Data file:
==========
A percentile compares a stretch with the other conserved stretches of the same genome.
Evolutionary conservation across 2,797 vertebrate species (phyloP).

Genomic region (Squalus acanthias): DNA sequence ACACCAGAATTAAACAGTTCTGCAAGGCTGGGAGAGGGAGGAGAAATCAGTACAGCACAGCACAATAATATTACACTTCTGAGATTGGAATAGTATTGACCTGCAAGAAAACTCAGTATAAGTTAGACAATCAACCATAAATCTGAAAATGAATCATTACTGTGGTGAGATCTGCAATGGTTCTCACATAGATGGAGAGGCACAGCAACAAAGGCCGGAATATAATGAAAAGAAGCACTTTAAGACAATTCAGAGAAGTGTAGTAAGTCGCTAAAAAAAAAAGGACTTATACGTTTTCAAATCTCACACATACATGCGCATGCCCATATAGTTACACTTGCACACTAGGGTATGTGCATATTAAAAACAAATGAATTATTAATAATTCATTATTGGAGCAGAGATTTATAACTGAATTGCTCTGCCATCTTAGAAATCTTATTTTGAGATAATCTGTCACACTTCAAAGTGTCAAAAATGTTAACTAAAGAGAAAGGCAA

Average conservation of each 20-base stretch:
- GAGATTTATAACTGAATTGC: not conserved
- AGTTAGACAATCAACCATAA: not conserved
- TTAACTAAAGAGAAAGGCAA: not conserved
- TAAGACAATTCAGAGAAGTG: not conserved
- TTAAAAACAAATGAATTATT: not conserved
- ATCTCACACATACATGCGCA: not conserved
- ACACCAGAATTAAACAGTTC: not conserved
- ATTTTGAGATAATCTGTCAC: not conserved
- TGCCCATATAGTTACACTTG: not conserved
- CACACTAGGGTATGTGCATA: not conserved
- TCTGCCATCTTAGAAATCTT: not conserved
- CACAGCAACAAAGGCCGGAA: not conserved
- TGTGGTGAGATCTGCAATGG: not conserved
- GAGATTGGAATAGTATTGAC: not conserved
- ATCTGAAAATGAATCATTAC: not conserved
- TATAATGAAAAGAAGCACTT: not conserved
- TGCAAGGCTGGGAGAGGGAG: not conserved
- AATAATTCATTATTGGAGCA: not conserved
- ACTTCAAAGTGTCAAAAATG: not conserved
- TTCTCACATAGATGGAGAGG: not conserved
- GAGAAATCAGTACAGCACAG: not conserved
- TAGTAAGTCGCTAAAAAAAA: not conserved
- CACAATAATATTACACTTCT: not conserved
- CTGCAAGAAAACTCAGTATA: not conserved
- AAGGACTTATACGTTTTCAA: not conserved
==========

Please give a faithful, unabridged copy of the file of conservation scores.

A percentile compares a stretch with the other conserved stretches of the same genome.
Evolutionary conservation across 2,797 vertebrate species (phyloP).

Genomic region (Squalus acanthias): DNA sequence ACACCAGAATTAAACAGTTCTGCAAGGCTGGGAGAGGGAGGAGAAATCAGTACAGCACAGCACAATAATATTACACTTCTGAGATTGGAATAGTATTGACCTGCAAGAAAACTCAGTATAAGTTAGACAATCAACCATAAATCTGAAAATGAATCATTACTGTGGTGAGATCTGCAATGGTTCTCACATAGATGGAGAGGCACAGCAACAAAGGCCGGAATATAATGAAAAGAAGCACTTTAAGACAATTCAGAGAAGTGTAGTAAGTCGCTAAAAAAAAAAGGACTTATACGTTTTCAAATCTCACACATACATGCGCATGCCCATATAGTTACACTTGCACACTAGGGTATGTGCATATTAAAAACAAATGAATTATTAATAATTCATTATTGGAGCAGAGATTTATAACTGAATTGCTCTGCCATCTTAGAAATCTTATTTTGAGATAATCTGTCACACTTCAAAGTGTCAAAAATGTTAACTAAAGAGAAAGGCAA

Average conservation of each 20-base stretch:
- GAGATTTATAACTGAATTGC: not conserved
- AGTTAGACAATCAACCATAA: not conserved
- TTAACTAAAGAGAAAGGCAA: not conserved
- TAAGACAATTCAGAGAAGTG: not conserved
- TTAAAAACAAATGAATTATT: not conserved
- ATCTCACACATACATGCGCA: not conserved
- ACACCAGAATTAAACAGTTC: not conserved
- ATTTTGAGATAATCTGTCAC: not conserved
- TGCCCATATAGTTACACTTG: not conserved
- CACACTAGGGTATGTGCATA: not conserved
- TCTGCCATCTTAGAAATCTT: not conserved
- CACAGCAACAAAGGCCGGAA: not conserved
- TGTGGTGAGATCTGCAATGG: not conserved
- GAGATTGGAATAGTATTGAC: not conserved
- ATCTGAAAATGAATCATTAC: not conserved
- TATAATGAAAAGAAGCACTT: not conserved
- TGCAAGGCTGGGAGAGGGAG: not conserved
- AATAATTCATTATTGGAGCA: not conserved
- ACTTCAAAGTGTCAAAAATG: not conserved
- TTCTCACATAGATGGAGAGG: not conserved
- GAGAAATCAGTACAGCACAG: not conserved
- TAGTAAGTCGCTAAAAAAAA: not conserved
- CACAATAATATTACACTTCT: not conserved
- CTGCAAGAAAACTCAGTATA: not conserved
- AAGGACTTATACGTTTTCAA: not conserved